Effect of selected mycorrhizal inoculation on phosphorus sustainability in sterile and non-sterile soils in the Harran Plain in South Anatolia

Ortas I.

JOURNAL OF PLANT NUTRITION, vol.26, no.1, pp.1-17, 2003 (Journal Indexed in SCI) identifier identifier

  • Publication Type: Article / Article
  • Volume: 26 Issue: 1
  • Publication Date: 2003
  • Doi Number: 10.1081/pln-120016494
  • Page Numbers: pp.1-17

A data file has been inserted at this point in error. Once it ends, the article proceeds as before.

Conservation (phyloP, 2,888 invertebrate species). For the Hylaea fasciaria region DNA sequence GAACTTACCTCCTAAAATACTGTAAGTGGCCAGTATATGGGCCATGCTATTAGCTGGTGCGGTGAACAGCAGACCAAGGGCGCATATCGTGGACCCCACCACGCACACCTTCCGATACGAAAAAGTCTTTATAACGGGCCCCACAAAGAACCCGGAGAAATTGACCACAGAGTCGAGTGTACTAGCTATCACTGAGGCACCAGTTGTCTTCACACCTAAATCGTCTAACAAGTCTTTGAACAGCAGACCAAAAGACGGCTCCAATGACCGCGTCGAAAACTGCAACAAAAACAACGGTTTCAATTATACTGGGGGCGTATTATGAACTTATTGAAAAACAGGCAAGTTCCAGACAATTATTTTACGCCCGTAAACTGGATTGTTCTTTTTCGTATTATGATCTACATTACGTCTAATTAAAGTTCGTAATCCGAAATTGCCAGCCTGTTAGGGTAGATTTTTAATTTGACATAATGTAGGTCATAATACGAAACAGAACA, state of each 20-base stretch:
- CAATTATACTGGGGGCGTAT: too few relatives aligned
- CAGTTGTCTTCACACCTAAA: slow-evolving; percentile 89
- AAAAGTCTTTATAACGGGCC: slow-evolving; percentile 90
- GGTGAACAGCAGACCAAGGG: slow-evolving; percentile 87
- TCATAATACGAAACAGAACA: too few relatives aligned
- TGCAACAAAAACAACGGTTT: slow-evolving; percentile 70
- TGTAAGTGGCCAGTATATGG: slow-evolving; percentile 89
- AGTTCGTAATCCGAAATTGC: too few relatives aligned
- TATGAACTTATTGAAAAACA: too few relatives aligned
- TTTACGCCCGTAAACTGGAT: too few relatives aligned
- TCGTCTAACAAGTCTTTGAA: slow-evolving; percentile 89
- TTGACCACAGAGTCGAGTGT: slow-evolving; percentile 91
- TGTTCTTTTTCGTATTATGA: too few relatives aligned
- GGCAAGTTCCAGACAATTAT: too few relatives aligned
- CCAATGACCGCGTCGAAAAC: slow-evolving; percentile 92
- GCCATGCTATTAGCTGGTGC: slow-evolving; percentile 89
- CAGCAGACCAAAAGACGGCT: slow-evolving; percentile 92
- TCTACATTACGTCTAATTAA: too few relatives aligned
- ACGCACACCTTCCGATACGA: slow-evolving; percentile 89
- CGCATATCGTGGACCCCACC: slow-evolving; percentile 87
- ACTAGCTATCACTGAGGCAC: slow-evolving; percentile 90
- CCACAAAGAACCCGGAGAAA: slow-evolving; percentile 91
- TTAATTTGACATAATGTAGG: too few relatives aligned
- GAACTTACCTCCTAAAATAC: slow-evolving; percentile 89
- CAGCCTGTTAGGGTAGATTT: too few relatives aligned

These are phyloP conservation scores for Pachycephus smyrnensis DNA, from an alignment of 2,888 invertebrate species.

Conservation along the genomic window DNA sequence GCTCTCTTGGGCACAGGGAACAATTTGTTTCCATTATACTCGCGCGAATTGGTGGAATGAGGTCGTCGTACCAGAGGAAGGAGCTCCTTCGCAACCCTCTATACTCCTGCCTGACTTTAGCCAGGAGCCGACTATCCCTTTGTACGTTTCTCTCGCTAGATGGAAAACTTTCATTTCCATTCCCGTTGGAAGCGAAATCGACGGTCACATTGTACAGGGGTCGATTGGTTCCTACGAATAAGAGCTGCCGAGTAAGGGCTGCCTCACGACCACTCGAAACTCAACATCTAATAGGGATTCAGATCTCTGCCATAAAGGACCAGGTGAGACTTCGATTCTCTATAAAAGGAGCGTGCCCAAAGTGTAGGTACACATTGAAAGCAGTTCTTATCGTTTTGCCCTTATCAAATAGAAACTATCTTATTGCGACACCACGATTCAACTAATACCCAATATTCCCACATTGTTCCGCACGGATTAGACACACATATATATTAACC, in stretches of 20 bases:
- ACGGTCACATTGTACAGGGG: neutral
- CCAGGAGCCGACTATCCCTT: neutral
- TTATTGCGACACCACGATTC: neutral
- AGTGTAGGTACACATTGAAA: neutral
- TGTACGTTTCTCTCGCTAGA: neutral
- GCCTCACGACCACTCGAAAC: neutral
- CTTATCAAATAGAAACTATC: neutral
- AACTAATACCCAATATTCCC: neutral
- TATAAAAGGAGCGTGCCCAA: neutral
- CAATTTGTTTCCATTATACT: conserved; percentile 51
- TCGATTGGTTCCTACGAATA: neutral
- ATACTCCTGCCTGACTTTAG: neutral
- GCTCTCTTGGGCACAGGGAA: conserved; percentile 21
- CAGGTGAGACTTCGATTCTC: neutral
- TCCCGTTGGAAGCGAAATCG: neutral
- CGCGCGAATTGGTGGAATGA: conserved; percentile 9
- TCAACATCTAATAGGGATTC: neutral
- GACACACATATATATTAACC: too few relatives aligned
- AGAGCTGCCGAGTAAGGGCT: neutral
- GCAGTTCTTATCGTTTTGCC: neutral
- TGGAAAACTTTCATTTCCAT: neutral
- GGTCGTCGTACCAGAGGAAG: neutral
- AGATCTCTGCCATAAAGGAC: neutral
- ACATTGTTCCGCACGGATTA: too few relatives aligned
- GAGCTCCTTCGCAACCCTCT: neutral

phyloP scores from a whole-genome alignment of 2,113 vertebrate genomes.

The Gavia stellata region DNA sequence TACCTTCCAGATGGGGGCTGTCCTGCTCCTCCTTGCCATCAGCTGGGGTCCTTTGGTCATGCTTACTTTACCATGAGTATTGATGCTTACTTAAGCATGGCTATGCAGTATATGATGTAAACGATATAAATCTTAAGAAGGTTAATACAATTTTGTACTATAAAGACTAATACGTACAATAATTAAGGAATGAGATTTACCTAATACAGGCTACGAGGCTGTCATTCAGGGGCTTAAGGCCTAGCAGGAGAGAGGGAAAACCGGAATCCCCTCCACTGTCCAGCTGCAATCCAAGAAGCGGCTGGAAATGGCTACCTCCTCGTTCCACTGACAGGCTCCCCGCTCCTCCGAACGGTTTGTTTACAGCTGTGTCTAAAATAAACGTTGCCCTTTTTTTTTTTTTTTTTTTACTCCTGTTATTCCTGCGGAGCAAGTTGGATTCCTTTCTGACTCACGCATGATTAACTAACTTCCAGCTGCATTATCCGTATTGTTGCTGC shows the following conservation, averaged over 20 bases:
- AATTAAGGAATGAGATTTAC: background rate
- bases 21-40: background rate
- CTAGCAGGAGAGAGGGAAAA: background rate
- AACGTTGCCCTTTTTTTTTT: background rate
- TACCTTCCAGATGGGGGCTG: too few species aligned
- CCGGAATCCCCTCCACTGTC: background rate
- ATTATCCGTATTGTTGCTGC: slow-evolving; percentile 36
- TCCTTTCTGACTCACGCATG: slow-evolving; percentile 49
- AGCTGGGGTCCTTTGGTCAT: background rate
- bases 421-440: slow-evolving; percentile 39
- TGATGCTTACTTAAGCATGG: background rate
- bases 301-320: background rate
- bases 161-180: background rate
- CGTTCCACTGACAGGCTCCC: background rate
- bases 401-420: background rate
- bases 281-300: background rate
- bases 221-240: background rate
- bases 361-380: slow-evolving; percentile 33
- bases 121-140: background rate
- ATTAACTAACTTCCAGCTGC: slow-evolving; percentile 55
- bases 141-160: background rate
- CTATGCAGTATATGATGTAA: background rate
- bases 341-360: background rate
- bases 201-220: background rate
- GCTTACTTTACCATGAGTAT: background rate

The Southeastern Anatolian Project (SAP, Turkish acronym GAP) is the largest irrigation and development project of Turkey covering about two million ha cultivated land. A number of field experiments in the region with different crops including maize, wheat, and cotton, have repeatedly shown that increased applications of phosphorus (P) fertilizers (i.e., from 0 kg P2O5 ha(-1) up to 200 kg P2O5 ha(-1)) do not lead to any effects on crop yield in soils with low plant available P concentration. The aim of the research was to determine the potential effect of indigenous mycorrhiza and selected mycorrhiza species on plant growth and nutrient uptake under sterile and non-sterile soil conditions. The preliminary results led us to study the effect of indigenous mycorrhizae potential on the growth of plants and P nutrition in a representative soil from the GAP under greenhouse conditions. Using inoculation of three different mycorrhizae species (Glomus caledonium, G. etunicatum, and G. mossea) maize plants were grown with increasing P [0 (P1), 25 (P2), 125 (P3) mg Pkg(-1) soil] supply in soils with and without sterilization. At the lowest P supply, shoot dry matter production was significantly depressed. This decreasing effect of low P supply was particularly obvious when soils were sterilized and not inoculated with mycorrhizae. Inoculation of soil with mycorrhizae species significantly increased plant growth and P uptake of plants, especially under low P supply and soil sterilization. In all experiments, plants grown on non-sterile soil grew much better than on sterilized soils. However, mycorrhizal dependencies of plant grow in sterile soil is higher than that in non-sterile soil. Among the mycorrhizae species, G. caledonium was the most effective on plant growth, P uptake and mycorrhizal dependency In low P application, plant roots were strongly infected and consequently increased plant growth, but in high P level application there was a slight reduction in root infection. The results show that mycorrhizal inoculation is an effective practice for improving crop production in P deficient soils. Also there was a potential effect of indigenous mycorrhizal fungi spores in the soil series of the Harran Plain that successfully infected the plant roots. It has been concluded that soil and crop management can help to get maximum benefit from indigenous mycorrhiza for sustainable P management.